US20110152449A1 - Polymers functionalized with polyoxime compounds and methods for their manufacture - Google Patents

Polymers functionalized with polyoxime compounds and methods for their manufacture Download PDF

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US20110152449A1
US20110152449A1 US12643146 US64314609A US2011152449A1 US 20110152449 A1 US20110152449 A1 US 20110152449A1 US 12643146 US12643146 US 12643146 US 64314609 A US64314609 A US 64314609A US 2011152449 A1 US2011152449 A1 US 2011152449A1
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trimethylsilyloxime
benzenesulfonyloxime
benzyloxime
acetyloxime
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Steven Luo
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Bridgestone Corp
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    • CCHEMISTRY; METALLURGY
    • C08ORGANIC MACROMOLECULAR COMPOUNDS; THEIR PREPARATION OR CHEMICAL WORKING-UP; COMPOSITIONS BASED THEREON
    • C08CTREATMENT OR CHEMICAL MODIFICATION OF RUBBERS
    • C08C19/00Chemical modification of rubber
    • C08C19/30Addition of a reagent which reacts with a hetero atom or a group containing hetero atoms of the macromolecule
    • C08C19/42Addition of a reagent which reacts with a hetero atom or a group containing hetero atoms of the macromolecule reacting with metals or metal-containing groups
    • C08C19/44Addition of a reagent which reacts with a hetero atom or a group containing hetero atoms of the macromolecule reacting with metals or metal-containing groups of polymers containing metal atoms exclusively at one or both ends of the skeleton
    • BPERFORMING OPERATIONS; TRANSPORTING
    • B60VEHICLES IN GENERAL
    • B60CVEHICLE TYRES; TYRE INFLATION; TYRE CHANGING OR REPAIRING; REPAIRING, OR CONNECTING VALVES TO, INFLATABLE ELASTIC BODIES IN GENERAL; DEVICES OR ARRANGEMENTS RELATED TO TYRES
    • B60C1/00Tyres characterised by the chemical composition or the physical arrangement or mixture of the composition
    • CCHEMISTRY; METALLURGY
    • C08ORGANIC MACROMOLECULAR COMPOUNDS; THEIR PREPARATION OR CHEMICAL WORKING-UP; COMPOSITIONS BASED THEREON
    • C08KUSE OF INORGANIC OR NON-MACROMOLECULAR ORGANIC SUBSTANCES AS COMPOUNDING INGREDIENTS
    • C08K3/00Use of inorganic substances as compounding ingredients
    • C08K3/02Elements
    • C08K3/04Carbon
    • YGENERAL TAGGING OF NEW TECHNOLOGICAL DEVELOPMENTS; GENERAL TAGGING OF CROSS-SECTIONAL TECHNOLOGIES SPANNING OVER SEVERAL SECTIONS OF THE IPC; TECHNICAL SUBJECTS COVERED BY FORMER USPC CROSS-REFERENCE ART COLLECTIONS [XRACs] AND DIGESTS
    • Y10TECHNICAL SUBJECTS COVERED BY FORMER USPC
    • Y10TTECHNICAL SUBJECTS COVERED BY FORMER US CLASSIFICATION
    • Y10T152/00Resilient tires and wheels
    • Y10T152/10Tires, resilient

Abstract

A method for preparing a functionalized polymer, the method comprising the steps of polymerizing monomer to form a reactive polymer, and reacting the reactive polymer with a protected polyoxime compound.

Description

    FIELD OF THE INVENTION
  • One or more embodiments of the present invention relate to polymers functionalized with polyoxime compounds and methods for their manufacture.
  • BACKGROUND OF THE INVENTION
  • In the art of manufacturing tires, it is desirable to employ rubber vulcanizates that demonstrate reduced hysteresis, i.e., less loss of mechanical energy to heat. For example, rubber vulcanizates that show reduced hysteresis are advantageously employed in tire components, such as sidewalls and treads, to yield tires having desirably low rolling resistance. The hysteresis of a rubber vulcanizate is often attributed to the free polymer chain ends within the crosslinked rubber network, as well as the dissociation of filler agglomerates.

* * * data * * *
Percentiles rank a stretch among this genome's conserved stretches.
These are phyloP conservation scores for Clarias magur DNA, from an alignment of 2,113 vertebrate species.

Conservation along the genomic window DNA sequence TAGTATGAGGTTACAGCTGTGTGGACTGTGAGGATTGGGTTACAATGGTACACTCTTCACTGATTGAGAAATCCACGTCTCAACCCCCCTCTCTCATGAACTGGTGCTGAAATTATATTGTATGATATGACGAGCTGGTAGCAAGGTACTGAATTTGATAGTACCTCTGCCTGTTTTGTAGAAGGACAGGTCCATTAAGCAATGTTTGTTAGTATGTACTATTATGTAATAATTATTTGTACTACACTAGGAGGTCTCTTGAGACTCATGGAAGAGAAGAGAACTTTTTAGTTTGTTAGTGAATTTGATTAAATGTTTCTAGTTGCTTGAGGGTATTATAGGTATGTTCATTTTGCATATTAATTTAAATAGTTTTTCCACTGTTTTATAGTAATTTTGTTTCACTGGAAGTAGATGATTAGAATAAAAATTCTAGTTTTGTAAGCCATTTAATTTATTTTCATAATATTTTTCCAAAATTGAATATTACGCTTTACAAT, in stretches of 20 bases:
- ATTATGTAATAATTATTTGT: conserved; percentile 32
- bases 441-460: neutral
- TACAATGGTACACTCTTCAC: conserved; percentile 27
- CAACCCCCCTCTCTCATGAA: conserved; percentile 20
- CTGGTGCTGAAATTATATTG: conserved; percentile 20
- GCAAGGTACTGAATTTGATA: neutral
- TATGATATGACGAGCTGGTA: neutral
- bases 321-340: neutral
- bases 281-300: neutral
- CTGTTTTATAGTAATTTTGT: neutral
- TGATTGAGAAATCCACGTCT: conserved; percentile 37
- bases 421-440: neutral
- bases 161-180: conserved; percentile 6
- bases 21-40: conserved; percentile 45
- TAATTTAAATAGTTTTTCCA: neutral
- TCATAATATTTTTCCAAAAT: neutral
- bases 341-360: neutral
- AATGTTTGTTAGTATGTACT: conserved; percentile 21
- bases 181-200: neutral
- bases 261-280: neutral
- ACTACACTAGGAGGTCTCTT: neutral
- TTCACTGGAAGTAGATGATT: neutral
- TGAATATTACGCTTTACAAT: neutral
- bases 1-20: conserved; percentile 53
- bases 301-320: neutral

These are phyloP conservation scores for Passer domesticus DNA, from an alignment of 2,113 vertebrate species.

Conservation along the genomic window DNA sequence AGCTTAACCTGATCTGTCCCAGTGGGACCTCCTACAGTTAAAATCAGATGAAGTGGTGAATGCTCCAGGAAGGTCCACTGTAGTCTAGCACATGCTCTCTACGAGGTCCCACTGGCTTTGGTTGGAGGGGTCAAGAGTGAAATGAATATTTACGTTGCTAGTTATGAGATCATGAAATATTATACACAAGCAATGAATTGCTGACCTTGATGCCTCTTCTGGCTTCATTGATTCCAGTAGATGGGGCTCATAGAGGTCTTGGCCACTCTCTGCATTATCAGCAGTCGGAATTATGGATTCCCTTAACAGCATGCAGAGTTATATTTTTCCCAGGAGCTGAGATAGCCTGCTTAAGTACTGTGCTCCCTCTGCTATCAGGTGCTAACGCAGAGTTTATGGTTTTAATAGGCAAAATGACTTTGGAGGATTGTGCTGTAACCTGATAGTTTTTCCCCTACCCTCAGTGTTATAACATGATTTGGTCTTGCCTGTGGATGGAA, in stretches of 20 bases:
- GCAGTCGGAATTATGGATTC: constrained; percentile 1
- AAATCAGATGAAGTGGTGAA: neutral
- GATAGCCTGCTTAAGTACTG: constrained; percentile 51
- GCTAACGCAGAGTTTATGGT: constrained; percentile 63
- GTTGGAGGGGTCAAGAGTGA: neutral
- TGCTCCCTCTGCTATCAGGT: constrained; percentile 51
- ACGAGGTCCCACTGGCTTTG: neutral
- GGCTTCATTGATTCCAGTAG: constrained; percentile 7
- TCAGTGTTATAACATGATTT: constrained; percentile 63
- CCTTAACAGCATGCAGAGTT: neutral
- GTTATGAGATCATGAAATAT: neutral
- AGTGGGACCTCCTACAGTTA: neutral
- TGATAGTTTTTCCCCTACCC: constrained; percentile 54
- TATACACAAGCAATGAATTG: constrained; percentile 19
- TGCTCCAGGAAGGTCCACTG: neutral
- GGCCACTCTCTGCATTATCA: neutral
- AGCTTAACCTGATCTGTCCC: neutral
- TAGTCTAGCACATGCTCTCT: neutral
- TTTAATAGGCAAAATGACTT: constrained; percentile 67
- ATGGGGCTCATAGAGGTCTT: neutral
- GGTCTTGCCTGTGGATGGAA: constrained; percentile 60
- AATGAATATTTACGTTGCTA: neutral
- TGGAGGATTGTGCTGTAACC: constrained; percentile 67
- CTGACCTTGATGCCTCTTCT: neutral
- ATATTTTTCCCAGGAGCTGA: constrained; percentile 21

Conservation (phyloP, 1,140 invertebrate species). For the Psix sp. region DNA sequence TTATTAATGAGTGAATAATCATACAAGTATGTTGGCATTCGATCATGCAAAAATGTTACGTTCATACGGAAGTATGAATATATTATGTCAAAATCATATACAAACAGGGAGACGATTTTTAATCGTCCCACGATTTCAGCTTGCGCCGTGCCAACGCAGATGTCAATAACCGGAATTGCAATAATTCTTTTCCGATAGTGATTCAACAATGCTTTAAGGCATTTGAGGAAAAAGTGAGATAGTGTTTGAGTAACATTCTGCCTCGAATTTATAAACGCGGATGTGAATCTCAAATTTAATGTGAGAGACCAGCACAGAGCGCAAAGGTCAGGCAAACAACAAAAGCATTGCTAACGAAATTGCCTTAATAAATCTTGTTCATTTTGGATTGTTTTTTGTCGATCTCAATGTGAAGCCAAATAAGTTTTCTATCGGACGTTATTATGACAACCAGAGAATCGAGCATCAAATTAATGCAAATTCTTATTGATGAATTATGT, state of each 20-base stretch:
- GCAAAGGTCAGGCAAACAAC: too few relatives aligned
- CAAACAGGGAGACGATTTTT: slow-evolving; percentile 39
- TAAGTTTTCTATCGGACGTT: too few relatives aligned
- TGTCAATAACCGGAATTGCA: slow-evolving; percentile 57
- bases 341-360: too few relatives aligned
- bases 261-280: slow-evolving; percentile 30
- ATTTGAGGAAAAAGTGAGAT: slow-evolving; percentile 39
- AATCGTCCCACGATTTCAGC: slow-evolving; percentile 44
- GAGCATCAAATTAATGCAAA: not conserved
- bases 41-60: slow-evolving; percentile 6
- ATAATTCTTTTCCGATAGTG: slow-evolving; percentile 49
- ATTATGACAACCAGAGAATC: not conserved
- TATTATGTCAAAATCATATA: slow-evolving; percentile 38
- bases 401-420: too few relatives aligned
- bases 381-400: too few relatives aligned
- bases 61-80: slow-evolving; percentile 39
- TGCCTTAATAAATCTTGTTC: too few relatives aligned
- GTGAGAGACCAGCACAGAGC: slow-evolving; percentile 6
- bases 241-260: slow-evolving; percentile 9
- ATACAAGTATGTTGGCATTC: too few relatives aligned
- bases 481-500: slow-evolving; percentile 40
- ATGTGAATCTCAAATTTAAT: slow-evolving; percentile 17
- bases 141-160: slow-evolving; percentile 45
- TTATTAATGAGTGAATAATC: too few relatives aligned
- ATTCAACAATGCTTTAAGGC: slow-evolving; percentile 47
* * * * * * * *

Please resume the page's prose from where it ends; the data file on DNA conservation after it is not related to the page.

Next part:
• Functionalized polymers have been employed to reduce the hysteresis of rubber vulcanizates. The functional group of the functionalized polymer may reduce the number of free polymer chain ends via interaction with filler particles. Also, the functional group may reduce filler agglomeration. Nevertheless, whether a particular functional group imparted to a polymer can reduce hysteresis is often unpredictable.
  • Functionalized polymers may be prepared by post-polymerization treatment of reactive polymers with certain functionalizing agents. However, whether a reactive polymer can be functionalized by treatment with a particular functionalizing agent can be unpredictable. For example, functionalizing agents that work for one type of polymer do not necessarily work for another type of polymer, and vice versa.
  • Lanthanide-based catalyst systems are known to be useful for polymerizing conjugated diene monomers to form polydienes having a high content of cis-1,4 linkage. The resulting cis-1,4-polydienes may display pseudo-living characteristics in that, upon completion of the polymerization, some of the polymer chains possess reactive ends that can react with certain functionalizing agents to yield functionalized cis-1,4-polydienes.
  • The cis-1,4-polydienes produced with lanthanide-based catalyst systems typically have a linear backbone, which is believed to provide better tensile properties, higher abrasion resistance, lower hysteresis, and better fatigue resistance as compared to the cis-1,4-polydienes prepared with other catalyst systems such as titanium-, cobalt-, and nickel-based catalyst systems. Therefore, the cis-1,4-polydienes made with lanthanide-based catalysts are particularly suitable for use in tire components such as sidewalls and treads. However, one disadvantage of the cis-1,4-polydienes prepared with lanthanide-based catalysts is that the polymers exhibit high cold flow due to their linear backbone structure. The high cold flow causes problems during storage and transport of the polymers and also hinders the use of automatic feeding equipment in rubber compound mixing facilities.